Samsung Display plans to deliver a prototype of a complete television based on a QD OLED panel in June. The company would also make a test version of a qd-oled monitor. At least that’s what the Korean website The Elec says.
According to The Elec, Samsung Display will send these prototypes to potential customers such as Samsung Electronics, Sony and Chinese manufacturers. For example, Chinese parties can consider TCL, since the company has already been mentioned as a potential customer of the qd-oled panels. Panasonic was also previously mentioned.
After the prototypes have been delivered to customers from June, Samsung Display will reportedly conduct an investigation into the response from the market. If a customer is satisfied, the Q1 production line in Asan, South Korea, can be immediately used for production. This is a factory with an 8.5G production line with substrates of 2200x2500mm, with a monthly production number of 30,000.
Visual Display, the branch of Samsung Electronics that is responsible for the televisions, seemed to hold off on the qd-oled panels, because the brightness would not be high enough. There would also be concerns about the risk of burn-in. In addition, increasing yields has been a problem for some time. For this year, Samsung is also investing heavily in LCD TVs with a mini LED backlight. Visual Display is said to have revised its position on qd-oled in the meantime, with Samsung Electronics having indicated to Samsung Display that the yield rate and production numbers must then be increased.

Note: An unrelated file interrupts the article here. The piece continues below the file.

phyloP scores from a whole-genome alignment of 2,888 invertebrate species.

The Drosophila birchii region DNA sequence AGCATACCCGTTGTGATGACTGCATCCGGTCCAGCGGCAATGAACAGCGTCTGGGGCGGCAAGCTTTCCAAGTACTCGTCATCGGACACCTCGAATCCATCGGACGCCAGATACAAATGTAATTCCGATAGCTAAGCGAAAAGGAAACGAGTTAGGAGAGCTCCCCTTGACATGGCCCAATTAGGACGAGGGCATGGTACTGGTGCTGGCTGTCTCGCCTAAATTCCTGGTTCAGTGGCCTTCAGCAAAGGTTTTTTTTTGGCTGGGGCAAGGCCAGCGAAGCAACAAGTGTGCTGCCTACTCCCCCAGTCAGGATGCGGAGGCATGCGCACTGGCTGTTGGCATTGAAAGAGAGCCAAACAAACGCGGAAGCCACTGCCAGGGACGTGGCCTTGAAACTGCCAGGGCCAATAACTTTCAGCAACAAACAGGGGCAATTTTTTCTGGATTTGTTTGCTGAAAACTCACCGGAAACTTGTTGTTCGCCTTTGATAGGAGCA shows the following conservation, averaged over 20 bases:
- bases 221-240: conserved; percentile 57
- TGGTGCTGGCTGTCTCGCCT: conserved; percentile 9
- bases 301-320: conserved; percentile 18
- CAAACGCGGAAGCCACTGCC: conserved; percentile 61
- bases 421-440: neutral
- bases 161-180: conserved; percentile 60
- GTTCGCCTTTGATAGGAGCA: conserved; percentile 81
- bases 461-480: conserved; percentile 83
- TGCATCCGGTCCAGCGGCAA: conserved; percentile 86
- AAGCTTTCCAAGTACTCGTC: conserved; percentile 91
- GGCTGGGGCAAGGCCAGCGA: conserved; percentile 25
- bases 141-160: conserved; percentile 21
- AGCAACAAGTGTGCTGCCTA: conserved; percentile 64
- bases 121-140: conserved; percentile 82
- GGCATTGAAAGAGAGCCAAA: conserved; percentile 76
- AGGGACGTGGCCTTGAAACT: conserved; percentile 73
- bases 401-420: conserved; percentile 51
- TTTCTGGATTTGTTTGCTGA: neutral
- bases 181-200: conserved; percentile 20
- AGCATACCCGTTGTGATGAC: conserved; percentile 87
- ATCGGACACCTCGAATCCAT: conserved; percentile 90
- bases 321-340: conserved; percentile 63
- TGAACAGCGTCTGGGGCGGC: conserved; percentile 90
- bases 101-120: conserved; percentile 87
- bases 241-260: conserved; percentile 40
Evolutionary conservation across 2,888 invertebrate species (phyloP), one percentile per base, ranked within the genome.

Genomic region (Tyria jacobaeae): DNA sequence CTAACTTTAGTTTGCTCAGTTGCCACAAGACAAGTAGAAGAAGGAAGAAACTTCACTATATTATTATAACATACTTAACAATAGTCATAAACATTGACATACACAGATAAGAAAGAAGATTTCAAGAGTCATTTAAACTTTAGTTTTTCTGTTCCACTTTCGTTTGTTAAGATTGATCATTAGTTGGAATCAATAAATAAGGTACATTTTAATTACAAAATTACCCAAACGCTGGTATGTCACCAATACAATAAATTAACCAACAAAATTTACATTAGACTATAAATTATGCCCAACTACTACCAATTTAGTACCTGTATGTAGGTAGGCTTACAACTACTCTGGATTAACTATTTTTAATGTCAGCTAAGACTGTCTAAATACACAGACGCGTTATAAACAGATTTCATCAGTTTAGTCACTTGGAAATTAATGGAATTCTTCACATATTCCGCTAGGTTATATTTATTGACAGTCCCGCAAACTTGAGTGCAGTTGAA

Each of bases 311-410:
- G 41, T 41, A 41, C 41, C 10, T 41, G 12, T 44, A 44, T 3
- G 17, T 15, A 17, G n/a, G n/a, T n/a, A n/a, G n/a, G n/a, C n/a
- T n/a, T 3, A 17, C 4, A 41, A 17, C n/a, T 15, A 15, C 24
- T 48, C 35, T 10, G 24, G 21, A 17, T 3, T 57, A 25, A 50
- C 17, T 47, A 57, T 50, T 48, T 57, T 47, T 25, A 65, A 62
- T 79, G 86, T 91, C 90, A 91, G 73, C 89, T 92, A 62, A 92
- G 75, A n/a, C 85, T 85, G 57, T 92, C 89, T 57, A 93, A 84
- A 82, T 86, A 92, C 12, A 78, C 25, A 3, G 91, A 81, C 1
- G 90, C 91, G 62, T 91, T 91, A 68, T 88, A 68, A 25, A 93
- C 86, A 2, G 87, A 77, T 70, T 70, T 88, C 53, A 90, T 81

Qd-oled TVs use blue oleds and quantum dots. Red and green color filters are used to create sub-pixels of those colors. According to Samsung, this technology makes it possible to display better colors than existing OLED TVs and the brightness will also be higher.
Existing OLED TVs all have LG Display panels and use a different technology, based on white OLEDs with a color filter. A qd-oled panel from Samsung Display would also consist of fewer layers compared to the oled panels from LG Display, which would significantly reduce costs.